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  32.  5
    Xingqiang Du (2013). Does Religion Mitigate Tunneling? Evidence From Chinese Buddhism. Journal of Business Ethics (2):1-29.
    In the Chinese stock market, controlling shareholders often use inter-corporate loans to expropriate a great amount of cash from listed firms, through a process called “tunneling.” Using a sample of 10,170 firm-year observations from the Chinese stock market for the period of 2001–2010, I examine whether and how Buddhism, China’s most influential religion, can mitigate tunneling. In particular, using firm-level Buddhism data, measured as the number of Buddhist monasteries within a certain radius around Chinese listed firms’ registered addresses, (...)
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  33.  5
    Jan Westerhoff, Jay Garfield, Tom Tillemans, Graham Priest, Georges Dreyfus, Sonam Thakchoe, Guy Newland, Mark Siderits, Brownwyn Finnigan & Koji Tanaka (2011). Moonshadows. Conventional Truth in Buddhist Philosophy. Oxford University Press.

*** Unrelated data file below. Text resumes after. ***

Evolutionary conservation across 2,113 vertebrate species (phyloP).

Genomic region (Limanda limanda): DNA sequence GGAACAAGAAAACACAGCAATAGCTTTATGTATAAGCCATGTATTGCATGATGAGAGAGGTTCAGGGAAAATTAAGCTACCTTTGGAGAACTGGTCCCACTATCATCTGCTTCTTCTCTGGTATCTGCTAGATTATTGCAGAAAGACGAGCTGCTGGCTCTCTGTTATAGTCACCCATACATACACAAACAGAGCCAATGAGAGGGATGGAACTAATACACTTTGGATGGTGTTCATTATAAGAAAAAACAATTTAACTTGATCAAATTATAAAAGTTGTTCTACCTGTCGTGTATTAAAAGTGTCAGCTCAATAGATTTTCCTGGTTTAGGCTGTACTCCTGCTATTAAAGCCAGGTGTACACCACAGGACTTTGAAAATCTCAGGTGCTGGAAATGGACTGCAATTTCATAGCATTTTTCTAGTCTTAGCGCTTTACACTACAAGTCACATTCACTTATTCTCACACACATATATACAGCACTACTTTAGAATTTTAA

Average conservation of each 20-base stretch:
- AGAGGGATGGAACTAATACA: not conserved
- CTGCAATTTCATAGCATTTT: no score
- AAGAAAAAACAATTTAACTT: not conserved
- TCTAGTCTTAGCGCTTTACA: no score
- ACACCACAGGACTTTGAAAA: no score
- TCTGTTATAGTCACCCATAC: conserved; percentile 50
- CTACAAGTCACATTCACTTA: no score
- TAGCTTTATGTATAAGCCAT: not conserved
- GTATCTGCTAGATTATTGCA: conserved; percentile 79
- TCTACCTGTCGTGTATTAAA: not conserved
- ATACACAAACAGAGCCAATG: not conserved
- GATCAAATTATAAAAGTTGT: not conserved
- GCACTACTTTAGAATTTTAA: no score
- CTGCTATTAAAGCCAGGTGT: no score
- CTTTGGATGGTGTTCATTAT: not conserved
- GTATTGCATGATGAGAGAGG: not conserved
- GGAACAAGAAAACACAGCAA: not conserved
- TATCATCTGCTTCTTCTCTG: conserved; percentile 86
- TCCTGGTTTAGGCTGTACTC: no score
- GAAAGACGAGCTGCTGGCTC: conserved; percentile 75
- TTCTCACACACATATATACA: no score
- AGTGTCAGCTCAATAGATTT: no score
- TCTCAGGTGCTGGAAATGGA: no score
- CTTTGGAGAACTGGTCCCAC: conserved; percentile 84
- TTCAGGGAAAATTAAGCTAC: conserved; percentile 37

The doctrine of the two truths - a conventional truth and an ultimate truth - is central to Buddhist metaphysics and epistemology. The two truths (or two realities), the distinction between them, and the relation between them is understood variously in different Buddhist schools; it is of special importance to the Madhyamaka school. One theory is articulated with particular force by Nagarjuna (2nd ct CE) who famously claims that the two truths are identical to one another and yet distinct. One (...)
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  34.  24
    Monima Chadha (2015). Time-Series of Ephemeral Impressions: The Abhidharma-Buddhist View of Conscious Experience. Phenomenology and the Cognitive Sciences 14 (3):543-560.
    In the absence of continuing selves or persons, Buddhist philosophers are under pressure to provide a systematic account of phenomenological and other features of conscious experience. Any such Buddhist account of experience, however, faces further problems because of another cardinal tenet of Buddhist revisionary metaphysics: the doctrine of impermanence, which during the Abhidharma period is transformed into the doctrine of momentariness. Setting aside the problems that plague the Buddhist Abhidharma theory of experience because of lack of persons, I shall focus (...)
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  35.  2
    Vanchai Ariyabuddhiphongs & Chanchira Hongladarom (2011). Violation of Buddhist Five Precepts, Money Consciousness, and the Tendency to Pay Bribes Among Organizational Employees in Bangkok, Thailand. Archive for the Psychology of Religion 33 (3):325-344.